The effects of four treatments of Pleurotus eryngii (king oyster mushroom) as replacements for pork back fat were evaluated for the physicochemical, technological, and sensory properties; nitrite content; and amino acid profile in pork sausages. Five batches were manufactured: one control (formulated with pork back fat) and four treatments with raw, boiled, deep‐fried, and fried P. eryngii to replace the pork back fat in sausages. The results indicated that the fat content and energy value decreased, while the protein, moisture, total dietary fiber content, cooking loss, and water‐holding capacity of the modified sausages increased. All samples were judged acceptable for their sensory characteristics, with the best one being the sausage containing deep‐fried P. eryngii. The raw and fried P. eryngii decreased the residual nitrite content in the sausages. Boiled P. eryngii enhanced the essential amino acids content in the sausages, while the other P. eryngii treatments improved the nonessential amino acid content. In summary, P. eryngii may potentially replace fat in sausages.

Effects of Lactic Acid and Salt on Enterotoxin A Production and Growth of Staphylococcus aureus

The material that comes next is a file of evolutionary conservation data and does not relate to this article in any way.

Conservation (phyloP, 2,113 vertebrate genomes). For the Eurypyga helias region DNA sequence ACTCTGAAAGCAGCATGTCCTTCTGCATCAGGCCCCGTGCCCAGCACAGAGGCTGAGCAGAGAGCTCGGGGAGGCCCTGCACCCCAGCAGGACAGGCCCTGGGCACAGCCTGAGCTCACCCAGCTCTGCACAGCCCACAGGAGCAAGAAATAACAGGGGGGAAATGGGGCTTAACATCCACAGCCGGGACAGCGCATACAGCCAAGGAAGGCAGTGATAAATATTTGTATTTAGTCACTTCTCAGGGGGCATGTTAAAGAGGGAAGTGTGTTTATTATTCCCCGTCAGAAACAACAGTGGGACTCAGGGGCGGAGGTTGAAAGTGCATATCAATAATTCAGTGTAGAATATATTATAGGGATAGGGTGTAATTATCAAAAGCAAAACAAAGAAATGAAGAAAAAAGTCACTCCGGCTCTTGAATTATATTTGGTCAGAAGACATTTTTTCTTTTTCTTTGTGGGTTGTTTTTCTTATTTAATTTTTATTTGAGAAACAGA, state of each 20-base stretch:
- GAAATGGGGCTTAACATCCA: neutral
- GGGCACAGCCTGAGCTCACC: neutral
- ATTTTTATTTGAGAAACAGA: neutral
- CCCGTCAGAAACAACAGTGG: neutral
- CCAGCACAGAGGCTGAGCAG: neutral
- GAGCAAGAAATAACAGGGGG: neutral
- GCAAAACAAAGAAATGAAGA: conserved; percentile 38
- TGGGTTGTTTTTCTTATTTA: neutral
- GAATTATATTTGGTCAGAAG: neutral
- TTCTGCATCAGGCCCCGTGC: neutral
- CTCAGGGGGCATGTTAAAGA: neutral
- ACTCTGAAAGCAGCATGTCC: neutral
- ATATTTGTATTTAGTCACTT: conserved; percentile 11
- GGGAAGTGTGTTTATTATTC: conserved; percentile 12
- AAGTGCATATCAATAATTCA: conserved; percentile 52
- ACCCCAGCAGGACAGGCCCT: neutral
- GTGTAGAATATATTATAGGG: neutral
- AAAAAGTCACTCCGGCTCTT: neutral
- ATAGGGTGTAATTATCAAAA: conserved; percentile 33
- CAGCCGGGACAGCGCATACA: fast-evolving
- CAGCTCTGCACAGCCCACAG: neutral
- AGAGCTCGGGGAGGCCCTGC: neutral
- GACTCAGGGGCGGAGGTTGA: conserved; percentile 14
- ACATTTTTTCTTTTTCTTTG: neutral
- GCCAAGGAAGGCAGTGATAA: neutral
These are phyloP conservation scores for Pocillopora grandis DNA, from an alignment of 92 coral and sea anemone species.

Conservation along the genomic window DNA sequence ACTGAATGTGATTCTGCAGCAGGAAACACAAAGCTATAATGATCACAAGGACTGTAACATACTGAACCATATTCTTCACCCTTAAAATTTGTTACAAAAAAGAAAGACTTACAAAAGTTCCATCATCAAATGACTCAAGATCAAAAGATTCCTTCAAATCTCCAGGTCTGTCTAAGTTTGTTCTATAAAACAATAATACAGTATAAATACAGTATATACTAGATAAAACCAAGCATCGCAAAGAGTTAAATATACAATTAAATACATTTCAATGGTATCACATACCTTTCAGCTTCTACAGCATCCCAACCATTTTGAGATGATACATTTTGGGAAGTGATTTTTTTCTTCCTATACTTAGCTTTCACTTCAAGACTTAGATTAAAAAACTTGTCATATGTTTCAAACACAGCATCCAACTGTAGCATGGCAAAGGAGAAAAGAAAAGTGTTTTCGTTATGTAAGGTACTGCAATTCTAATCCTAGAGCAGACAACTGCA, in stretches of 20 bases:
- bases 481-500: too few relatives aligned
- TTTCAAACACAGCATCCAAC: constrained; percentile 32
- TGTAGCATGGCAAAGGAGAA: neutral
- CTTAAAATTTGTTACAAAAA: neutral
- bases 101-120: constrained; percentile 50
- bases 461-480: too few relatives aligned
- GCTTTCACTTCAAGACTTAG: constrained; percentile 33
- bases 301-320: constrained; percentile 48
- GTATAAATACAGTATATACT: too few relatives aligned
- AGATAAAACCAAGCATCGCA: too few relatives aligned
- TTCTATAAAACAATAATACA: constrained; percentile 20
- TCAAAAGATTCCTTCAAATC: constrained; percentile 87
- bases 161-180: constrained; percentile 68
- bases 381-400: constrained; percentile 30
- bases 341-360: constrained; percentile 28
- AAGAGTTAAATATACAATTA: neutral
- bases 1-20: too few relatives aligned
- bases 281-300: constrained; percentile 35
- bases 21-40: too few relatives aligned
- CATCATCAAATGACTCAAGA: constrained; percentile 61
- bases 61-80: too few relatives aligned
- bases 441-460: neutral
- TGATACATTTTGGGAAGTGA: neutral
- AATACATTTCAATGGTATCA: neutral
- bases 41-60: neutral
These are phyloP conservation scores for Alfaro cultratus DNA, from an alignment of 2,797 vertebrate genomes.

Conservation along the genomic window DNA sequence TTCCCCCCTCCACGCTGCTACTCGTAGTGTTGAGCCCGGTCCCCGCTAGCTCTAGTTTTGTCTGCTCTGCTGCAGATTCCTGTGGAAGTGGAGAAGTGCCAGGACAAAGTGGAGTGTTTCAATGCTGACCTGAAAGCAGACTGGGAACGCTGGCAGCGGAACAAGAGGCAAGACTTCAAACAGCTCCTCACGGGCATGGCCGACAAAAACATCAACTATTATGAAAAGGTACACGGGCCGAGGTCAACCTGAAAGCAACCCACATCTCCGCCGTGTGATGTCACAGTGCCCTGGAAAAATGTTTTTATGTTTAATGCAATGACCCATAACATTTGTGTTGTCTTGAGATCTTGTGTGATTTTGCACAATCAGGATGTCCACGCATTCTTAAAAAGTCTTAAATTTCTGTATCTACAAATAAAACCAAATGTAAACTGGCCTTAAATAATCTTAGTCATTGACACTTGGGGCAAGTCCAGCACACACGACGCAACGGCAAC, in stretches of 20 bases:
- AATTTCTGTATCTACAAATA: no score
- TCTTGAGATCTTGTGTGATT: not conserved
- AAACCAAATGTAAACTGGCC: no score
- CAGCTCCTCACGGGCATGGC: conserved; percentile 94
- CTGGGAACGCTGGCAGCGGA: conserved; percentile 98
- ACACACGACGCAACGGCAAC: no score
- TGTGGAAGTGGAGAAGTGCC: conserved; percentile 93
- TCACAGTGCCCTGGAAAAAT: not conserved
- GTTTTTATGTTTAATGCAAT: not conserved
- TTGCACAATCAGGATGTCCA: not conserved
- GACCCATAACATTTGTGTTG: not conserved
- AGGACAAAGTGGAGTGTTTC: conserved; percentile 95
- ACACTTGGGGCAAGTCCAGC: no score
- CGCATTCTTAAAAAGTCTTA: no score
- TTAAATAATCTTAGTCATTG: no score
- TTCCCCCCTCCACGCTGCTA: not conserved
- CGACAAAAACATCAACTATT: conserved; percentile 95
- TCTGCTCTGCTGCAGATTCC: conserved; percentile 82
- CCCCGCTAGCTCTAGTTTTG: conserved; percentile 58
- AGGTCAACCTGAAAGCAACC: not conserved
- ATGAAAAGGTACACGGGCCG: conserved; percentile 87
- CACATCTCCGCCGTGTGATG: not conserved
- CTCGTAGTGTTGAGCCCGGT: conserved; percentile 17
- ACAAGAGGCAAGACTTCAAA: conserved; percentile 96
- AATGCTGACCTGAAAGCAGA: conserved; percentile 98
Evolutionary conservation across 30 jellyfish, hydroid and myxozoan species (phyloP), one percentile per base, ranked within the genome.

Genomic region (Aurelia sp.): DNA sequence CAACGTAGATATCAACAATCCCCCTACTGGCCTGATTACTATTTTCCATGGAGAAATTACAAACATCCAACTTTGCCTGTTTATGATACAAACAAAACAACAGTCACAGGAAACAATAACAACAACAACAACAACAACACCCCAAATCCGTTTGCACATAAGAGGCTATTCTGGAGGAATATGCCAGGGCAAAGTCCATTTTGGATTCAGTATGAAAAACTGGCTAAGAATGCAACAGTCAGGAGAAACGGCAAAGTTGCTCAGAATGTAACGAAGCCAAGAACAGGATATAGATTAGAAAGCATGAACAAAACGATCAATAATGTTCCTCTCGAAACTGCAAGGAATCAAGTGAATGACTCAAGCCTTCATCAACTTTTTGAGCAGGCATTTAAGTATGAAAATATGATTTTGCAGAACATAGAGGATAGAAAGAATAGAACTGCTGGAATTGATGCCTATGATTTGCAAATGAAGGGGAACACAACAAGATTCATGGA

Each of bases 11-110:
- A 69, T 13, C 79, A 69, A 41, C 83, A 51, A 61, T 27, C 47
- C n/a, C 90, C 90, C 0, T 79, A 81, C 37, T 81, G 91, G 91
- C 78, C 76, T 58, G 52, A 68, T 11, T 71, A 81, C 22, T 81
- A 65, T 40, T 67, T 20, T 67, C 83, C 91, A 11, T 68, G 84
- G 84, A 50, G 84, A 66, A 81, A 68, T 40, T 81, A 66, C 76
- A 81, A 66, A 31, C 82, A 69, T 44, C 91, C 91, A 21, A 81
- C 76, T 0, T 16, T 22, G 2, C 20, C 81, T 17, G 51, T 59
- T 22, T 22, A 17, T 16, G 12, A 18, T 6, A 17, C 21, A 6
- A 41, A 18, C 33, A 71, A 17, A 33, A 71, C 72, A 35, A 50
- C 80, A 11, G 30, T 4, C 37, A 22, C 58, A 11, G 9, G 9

Food poisoning caused by Staphylococcus aureus is responsible for staphylococcal enterotoxin (SE) produced in foods. Staphylococcal food poisoning is mostly caused by staphylococcal enterotoxin type A (SEA) among SEs. Growth/no growth for S. aureus under various environmental conditions was well studied with a logistic regression model so far. Recently we successfully described the boundaries of SEA production and growth of S. aureus in broth at various temperatures and salt concentrations with the model. In this study, the effects of lactic acid and salt on SEA production and growth of S. aureus was quantitatively studied. Consequently the boundaries of SEA production and growth of S. aureus cocktail in broth at various combinations of salt concentrations and pH values that were adjusted with lactic acid were successfully described with a logistic regression model. Here the cocktail was incubated in stationary culture at 30 °C and 10 °C. The maximum toxin production and cell growth of the cocktail were observed both at 5% salt in the pH range from 4.5 to 7.0. Also, the characteristics of individual strains of the cocktail in SEA production and growth at 30 °C and 10 °C were found to be specific to the strains. The present study revealed the effect of lactic acid and salt on SEA production and growth of S. aureus as well as the variety of SEA production and growth of S. aureus strains. These results would become useful information in food industry to prevent staphylococcal food poisoning.